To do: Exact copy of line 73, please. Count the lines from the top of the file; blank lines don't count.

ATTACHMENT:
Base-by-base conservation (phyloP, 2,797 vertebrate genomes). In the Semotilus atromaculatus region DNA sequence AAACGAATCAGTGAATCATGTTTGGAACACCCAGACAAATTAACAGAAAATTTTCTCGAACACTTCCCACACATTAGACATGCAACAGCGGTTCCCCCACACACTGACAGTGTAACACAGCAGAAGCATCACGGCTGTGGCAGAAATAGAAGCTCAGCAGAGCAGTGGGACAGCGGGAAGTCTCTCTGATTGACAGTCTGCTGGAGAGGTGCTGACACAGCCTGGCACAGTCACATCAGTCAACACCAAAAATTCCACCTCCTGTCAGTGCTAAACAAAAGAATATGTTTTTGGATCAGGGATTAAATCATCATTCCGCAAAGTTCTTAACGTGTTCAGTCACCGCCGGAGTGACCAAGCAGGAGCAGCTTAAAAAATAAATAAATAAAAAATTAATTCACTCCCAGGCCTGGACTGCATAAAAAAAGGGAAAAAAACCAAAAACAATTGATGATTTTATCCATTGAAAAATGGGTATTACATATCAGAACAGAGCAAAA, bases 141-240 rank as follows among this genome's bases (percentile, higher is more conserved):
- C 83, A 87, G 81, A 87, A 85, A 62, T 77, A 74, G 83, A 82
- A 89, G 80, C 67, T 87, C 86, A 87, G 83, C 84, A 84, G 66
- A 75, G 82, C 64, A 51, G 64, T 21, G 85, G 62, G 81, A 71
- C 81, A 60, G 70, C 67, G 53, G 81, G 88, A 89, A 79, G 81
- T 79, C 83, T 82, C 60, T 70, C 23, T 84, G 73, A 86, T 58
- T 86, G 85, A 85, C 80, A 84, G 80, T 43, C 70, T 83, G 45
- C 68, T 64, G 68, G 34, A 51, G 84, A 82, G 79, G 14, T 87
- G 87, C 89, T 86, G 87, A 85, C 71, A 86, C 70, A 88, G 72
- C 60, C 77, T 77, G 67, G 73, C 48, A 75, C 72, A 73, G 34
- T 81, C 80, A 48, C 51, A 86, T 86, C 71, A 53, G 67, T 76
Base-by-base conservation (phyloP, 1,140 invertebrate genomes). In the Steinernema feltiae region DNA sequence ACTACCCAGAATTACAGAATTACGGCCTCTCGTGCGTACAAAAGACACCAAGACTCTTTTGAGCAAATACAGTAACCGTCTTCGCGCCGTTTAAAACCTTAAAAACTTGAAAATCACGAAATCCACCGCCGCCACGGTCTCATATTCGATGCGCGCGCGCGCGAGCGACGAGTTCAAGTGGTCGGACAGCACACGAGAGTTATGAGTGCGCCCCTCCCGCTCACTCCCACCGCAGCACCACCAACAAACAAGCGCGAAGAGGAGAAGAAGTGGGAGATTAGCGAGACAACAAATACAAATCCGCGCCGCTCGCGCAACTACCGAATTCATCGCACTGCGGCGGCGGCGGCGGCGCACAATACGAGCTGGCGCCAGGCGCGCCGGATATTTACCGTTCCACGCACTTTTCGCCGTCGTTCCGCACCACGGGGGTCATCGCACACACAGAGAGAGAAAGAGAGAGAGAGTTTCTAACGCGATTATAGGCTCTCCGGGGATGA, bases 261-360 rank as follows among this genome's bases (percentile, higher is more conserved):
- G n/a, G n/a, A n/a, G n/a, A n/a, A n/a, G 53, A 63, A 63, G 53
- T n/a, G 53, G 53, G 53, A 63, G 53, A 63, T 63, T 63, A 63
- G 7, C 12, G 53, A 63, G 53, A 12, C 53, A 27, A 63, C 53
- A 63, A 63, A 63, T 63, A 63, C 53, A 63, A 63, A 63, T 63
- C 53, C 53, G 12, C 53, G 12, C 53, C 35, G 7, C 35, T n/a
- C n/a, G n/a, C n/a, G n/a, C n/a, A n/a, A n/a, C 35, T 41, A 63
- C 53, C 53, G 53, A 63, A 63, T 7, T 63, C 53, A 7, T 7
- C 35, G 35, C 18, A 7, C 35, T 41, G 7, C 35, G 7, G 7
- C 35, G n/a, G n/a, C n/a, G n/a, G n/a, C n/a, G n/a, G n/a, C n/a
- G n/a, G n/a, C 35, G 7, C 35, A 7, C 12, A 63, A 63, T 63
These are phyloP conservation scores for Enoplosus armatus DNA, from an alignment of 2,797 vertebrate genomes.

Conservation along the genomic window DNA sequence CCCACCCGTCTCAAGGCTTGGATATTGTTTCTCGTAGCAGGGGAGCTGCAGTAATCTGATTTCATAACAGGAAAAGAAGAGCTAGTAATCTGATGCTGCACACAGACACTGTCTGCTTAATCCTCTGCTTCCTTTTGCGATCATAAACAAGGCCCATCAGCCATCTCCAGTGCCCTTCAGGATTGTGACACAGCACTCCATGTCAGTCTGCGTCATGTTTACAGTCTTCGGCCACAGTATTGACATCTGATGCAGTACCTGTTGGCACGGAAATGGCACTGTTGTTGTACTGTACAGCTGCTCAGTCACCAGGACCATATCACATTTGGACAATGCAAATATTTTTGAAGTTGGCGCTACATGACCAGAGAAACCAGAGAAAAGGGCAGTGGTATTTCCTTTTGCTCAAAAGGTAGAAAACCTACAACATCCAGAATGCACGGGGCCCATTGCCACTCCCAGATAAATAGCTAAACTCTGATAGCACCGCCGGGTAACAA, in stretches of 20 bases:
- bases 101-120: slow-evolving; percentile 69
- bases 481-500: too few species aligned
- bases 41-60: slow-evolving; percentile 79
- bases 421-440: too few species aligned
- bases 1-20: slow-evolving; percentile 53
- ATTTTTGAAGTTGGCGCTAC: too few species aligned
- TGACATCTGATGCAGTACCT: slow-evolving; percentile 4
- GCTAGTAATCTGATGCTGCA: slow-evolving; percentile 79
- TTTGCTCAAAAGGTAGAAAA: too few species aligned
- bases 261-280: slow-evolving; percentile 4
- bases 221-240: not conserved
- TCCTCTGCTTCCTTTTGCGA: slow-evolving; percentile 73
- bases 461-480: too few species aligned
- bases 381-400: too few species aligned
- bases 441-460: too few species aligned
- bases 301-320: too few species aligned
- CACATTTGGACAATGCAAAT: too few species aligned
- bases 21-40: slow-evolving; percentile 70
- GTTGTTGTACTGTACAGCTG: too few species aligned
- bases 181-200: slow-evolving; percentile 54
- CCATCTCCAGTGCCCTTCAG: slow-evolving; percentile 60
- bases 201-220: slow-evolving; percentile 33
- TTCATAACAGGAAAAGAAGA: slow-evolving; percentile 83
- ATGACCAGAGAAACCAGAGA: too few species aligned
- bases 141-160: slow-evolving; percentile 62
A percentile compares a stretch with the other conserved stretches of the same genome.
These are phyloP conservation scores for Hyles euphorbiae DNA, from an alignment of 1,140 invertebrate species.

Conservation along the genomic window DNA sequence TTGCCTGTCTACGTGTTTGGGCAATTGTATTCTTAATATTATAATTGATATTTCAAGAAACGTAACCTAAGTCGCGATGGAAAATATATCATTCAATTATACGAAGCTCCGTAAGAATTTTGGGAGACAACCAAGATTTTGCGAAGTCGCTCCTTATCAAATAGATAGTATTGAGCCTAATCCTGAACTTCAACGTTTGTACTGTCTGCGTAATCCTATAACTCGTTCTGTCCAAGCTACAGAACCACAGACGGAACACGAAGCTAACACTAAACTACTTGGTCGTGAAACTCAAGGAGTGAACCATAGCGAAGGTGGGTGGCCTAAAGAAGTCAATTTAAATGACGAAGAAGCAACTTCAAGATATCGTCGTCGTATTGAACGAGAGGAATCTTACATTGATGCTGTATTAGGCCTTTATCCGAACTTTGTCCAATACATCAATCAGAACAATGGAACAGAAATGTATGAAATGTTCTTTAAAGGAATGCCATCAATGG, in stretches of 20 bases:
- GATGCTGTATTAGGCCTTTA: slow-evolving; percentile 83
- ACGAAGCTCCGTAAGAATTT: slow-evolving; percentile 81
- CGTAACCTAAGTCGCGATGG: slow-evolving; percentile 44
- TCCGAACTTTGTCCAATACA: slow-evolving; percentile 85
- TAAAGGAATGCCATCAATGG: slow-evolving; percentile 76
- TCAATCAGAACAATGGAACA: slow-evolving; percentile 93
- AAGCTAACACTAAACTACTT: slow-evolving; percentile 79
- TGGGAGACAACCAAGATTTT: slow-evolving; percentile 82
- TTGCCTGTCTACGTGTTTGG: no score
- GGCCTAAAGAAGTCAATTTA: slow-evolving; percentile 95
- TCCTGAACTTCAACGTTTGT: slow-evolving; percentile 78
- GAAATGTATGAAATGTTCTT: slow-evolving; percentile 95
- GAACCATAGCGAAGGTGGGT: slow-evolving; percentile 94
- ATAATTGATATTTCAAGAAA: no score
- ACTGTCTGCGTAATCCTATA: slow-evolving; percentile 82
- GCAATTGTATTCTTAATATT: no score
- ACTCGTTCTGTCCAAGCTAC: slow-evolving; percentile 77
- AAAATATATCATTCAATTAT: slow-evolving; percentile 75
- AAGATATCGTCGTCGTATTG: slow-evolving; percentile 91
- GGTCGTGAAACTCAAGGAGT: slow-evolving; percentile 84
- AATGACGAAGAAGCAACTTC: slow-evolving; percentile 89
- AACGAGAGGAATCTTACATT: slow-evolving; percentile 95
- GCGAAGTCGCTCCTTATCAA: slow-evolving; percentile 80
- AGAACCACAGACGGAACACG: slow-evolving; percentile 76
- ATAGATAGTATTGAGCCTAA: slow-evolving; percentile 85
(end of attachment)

- AATGACGAAGAAGCAACTTC: slow-evolving; percentile 89